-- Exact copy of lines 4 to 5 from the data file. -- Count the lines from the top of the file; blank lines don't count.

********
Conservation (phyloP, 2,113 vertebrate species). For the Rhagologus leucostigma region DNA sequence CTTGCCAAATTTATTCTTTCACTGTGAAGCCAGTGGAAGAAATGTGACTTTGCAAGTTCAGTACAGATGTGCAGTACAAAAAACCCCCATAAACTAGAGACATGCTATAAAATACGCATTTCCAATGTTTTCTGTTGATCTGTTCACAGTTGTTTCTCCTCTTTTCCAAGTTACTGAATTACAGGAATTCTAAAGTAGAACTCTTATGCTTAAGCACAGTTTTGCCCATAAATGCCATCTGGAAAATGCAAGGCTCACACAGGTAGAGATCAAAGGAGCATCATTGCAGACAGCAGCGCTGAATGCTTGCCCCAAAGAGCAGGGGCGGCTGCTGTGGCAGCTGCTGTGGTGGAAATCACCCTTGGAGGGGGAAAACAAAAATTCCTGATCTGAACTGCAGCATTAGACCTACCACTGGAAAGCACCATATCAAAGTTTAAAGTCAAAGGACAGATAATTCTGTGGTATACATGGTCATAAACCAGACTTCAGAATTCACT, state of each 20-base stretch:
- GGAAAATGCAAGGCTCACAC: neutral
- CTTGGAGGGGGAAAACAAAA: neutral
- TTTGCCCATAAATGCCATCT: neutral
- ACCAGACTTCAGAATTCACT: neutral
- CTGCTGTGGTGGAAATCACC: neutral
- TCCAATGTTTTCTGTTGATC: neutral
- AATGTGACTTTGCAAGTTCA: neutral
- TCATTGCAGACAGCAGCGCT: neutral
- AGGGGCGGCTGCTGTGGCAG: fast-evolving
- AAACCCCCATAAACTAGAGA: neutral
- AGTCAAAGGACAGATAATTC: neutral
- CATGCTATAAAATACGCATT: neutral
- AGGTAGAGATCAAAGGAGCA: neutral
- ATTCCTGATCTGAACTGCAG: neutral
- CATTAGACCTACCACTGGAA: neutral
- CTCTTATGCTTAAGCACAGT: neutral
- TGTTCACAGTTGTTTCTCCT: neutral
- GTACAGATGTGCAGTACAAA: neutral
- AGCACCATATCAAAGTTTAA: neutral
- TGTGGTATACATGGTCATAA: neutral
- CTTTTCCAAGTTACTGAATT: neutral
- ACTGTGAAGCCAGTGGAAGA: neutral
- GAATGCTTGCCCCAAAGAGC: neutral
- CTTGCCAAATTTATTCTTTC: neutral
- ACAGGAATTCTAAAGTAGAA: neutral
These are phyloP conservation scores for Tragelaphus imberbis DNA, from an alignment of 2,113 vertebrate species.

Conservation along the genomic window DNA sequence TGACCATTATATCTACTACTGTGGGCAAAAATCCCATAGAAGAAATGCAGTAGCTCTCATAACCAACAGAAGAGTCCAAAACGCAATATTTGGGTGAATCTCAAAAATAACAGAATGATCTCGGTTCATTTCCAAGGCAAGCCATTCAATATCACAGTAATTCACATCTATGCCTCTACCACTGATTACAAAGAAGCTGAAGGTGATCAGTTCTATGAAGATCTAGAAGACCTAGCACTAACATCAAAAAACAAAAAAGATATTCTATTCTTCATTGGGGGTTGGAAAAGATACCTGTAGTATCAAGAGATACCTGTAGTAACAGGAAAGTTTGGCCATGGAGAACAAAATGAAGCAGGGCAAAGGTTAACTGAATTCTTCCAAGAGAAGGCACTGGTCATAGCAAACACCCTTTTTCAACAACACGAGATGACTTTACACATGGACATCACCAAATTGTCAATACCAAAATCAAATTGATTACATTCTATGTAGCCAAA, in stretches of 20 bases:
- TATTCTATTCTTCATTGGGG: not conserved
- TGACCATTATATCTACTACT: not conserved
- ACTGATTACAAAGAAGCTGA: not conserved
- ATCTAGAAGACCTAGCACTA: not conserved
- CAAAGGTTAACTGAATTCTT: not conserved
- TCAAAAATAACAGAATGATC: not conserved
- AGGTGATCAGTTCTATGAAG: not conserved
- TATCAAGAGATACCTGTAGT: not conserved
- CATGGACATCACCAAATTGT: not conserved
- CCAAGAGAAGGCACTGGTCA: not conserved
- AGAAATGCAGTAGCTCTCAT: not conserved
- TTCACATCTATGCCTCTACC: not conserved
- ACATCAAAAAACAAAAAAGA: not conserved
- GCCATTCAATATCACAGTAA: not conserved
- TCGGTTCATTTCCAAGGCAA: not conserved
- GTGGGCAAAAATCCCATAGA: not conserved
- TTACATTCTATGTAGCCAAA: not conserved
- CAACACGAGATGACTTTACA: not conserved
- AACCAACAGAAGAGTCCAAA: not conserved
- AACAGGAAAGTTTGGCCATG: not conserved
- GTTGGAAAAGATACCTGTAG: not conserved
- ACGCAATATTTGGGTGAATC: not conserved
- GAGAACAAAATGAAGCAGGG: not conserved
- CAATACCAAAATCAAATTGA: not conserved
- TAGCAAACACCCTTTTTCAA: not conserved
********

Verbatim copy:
- TTTGCCCATAAATGCCATCT: neutral
- ACCAGACTTCAGAATTCACT: neutral